Amazon Web Services sees role as technology enabler for space industry.
By Sandra Erwin, Space News
WASHINGTON — Amazon Web Services is keeping its sights on the space sector.
The cloud computing giant provides ground infrastructure for companies to process and analyze data from satellites, and is now looking to attract new customers by offering more customized services such as cloud-based satellite operations and mission control.
“AWS is moving into space in a very big way,” said Clinton Crosier, director of aerospace and satellite solutions at Amazon Web Services.
Speaking Feb. 9 at the 2021 SmallSat Symposium, Crosier mentioned SpaceX’s record-setting small satellite rideshare last month as an example of AWS’s deepening reach into the space industry. Of the 143 satellites that flew on that mission, he said, 115 are either operated by AWS customers or use the AWS Ground Station and cloud computing tools.
Crosier is a retired U.S. Air Force major general who helped organize the standup of the U.S. Space Force. He was recruited by Amazon Web Services vice president Teresa Carlson to work with the space industry and figure out new ways companies can use the cloud.
“We’re trying to help customers take advantage of the cloud’s competitive advantage,” said Crosier.
Earth observation companies like Maxar Technologies, Capella Space and Iceye are using the AWS Ground Station and cloud to access data from satellites and get information to their customers in minutes, he said.
Another customer is Fireball.International, a company in Australia that collects data from ground sensors and satellites and uses the cloud to analyze the data to help detect bushfires as soon as they start.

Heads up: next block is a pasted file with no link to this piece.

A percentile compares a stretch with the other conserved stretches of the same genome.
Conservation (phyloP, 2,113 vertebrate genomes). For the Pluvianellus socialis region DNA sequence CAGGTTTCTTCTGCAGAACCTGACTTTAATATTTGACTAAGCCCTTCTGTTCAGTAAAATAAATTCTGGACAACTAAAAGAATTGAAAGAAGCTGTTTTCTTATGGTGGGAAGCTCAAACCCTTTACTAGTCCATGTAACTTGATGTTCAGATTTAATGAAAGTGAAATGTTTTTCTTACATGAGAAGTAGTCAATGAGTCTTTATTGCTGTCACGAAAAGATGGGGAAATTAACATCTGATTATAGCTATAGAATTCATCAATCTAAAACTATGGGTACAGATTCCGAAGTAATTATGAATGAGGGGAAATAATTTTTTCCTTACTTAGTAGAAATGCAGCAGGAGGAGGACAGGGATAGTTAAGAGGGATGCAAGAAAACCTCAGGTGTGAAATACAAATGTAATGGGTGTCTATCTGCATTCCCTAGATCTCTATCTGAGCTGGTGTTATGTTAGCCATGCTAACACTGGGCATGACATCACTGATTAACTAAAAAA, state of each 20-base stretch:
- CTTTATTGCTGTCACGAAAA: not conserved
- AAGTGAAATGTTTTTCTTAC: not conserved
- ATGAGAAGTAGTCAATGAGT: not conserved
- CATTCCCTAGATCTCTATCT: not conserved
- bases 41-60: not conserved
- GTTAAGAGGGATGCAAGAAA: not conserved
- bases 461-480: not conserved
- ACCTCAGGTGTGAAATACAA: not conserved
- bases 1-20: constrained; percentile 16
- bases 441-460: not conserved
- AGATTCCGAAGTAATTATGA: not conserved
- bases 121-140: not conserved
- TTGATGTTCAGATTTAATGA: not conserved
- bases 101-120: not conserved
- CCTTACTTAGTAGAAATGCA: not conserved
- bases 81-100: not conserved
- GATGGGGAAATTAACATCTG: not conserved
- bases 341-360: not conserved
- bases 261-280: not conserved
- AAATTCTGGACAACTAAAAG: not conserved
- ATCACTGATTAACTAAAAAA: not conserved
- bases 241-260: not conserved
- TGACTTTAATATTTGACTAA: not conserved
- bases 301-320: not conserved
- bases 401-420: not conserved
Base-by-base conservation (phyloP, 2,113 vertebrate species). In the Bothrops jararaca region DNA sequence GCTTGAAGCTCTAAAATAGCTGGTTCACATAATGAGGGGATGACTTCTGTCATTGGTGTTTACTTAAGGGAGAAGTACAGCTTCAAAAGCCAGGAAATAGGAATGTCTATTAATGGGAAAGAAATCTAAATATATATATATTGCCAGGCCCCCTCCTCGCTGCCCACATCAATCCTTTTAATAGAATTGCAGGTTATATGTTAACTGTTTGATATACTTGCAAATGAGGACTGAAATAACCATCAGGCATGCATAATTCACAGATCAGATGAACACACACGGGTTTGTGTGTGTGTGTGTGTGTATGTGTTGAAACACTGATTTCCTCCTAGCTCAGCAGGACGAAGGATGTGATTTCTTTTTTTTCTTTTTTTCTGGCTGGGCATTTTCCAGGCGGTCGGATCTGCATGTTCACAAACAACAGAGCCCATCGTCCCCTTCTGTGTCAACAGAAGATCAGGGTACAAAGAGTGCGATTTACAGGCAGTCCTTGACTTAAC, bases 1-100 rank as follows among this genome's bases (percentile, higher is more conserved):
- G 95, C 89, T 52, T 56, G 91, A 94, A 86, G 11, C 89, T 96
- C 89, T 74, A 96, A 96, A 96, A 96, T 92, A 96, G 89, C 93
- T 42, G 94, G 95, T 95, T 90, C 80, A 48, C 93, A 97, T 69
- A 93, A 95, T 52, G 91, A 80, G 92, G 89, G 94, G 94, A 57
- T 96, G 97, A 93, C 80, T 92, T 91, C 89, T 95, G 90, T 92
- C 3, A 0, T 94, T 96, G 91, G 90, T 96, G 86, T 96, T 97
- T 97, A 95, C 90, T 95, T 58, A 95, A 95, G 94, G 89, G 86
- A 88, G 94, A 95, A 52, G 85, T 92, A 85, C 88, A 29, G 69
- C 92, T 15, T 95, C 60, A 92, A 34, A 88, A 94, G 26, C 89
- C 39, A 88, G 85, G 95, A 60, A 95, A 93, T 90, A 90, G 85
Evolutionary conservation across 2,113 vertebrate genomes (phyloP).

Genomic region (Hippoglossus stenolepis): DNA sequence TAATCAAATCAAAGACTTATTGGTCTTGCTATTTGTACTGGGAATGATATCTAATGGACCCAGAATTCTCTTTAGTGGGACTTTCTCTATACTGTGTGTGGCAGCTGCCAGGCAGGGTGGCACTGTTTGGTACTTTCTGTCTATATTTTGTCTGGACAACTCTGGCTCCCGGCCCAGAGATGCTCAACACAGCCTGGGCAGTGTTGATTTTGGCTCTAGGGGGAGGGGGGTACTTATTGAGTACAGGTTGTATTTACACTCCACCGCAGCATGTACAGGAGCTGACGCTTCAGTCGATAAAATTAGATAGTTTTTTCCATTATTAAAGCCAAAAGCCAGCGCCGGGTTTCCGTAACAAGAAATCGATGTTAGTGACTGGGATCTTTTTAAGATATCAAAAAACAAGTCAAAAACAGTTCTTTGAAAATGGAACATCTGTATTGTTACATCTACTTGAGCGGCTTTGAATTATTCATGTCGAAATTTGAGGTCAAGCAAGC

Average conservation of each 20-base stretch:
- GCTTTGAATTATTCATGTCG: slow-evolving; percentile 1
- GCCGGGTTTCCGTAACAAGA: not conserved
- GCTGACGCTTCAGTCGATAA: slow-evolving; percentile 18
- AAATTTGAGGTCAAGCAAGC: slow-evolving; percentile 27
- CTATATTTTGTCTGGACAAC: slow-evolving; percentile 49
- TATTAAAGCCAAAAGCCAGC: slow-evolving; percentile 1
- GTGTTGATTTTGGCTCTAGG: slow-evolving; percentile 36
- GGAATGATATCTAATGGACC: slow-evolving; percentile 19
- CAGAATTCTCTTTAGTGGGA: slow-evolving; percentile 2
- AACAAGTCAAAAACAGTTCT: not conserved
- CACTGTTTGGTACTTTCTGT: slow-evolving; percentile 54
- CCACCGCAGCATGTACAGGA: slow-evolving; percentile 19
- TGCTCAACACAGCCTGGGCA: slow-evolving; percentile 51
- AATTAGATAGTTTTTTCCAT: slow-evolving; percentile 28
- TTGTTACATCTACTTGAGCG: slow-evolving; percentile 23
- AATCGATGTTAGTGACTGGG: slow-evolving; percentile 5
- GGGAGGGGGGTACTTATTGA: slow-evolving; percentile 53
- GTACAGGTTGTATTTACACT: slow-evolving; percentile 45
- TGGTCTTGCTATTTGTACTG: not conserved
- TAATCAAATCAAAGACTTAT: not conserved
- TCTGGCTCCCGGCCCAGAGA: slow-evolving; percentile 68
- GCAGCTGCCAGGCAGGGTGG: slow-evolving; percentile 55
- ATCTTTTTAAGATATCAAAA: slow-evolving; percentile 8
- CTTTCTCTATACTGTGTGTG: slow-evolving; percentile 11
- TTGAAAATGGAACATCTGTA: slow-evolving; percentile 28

Crosier said NASA’s Jet Propulsion Laboratory is an AWS customer. “They made the calculation that they were better off operating on the AWS Ground Station than developing their own.”
“The space industry is becoming more sophisticated and wants new capabilities,” said Crosier. For example some companies are interested in cloud-based software to manage satellites’ power systems autonomously and tools to help avoid collisions in space. Other customers want to use the cloud to design satellites and map out constellations.
AWS is developing a new service for startups that would be akin to full-service consulting, using partner companies to help startups “accelerate their entrance into the space market,” said Crosier. More details on that will be announced soon, he said.
“We built a team of experts from across every facet of the space industry,” he said. “From satellite and spacecraft design to launch operations to on-orbit operations and satellite command and control to space exploration.”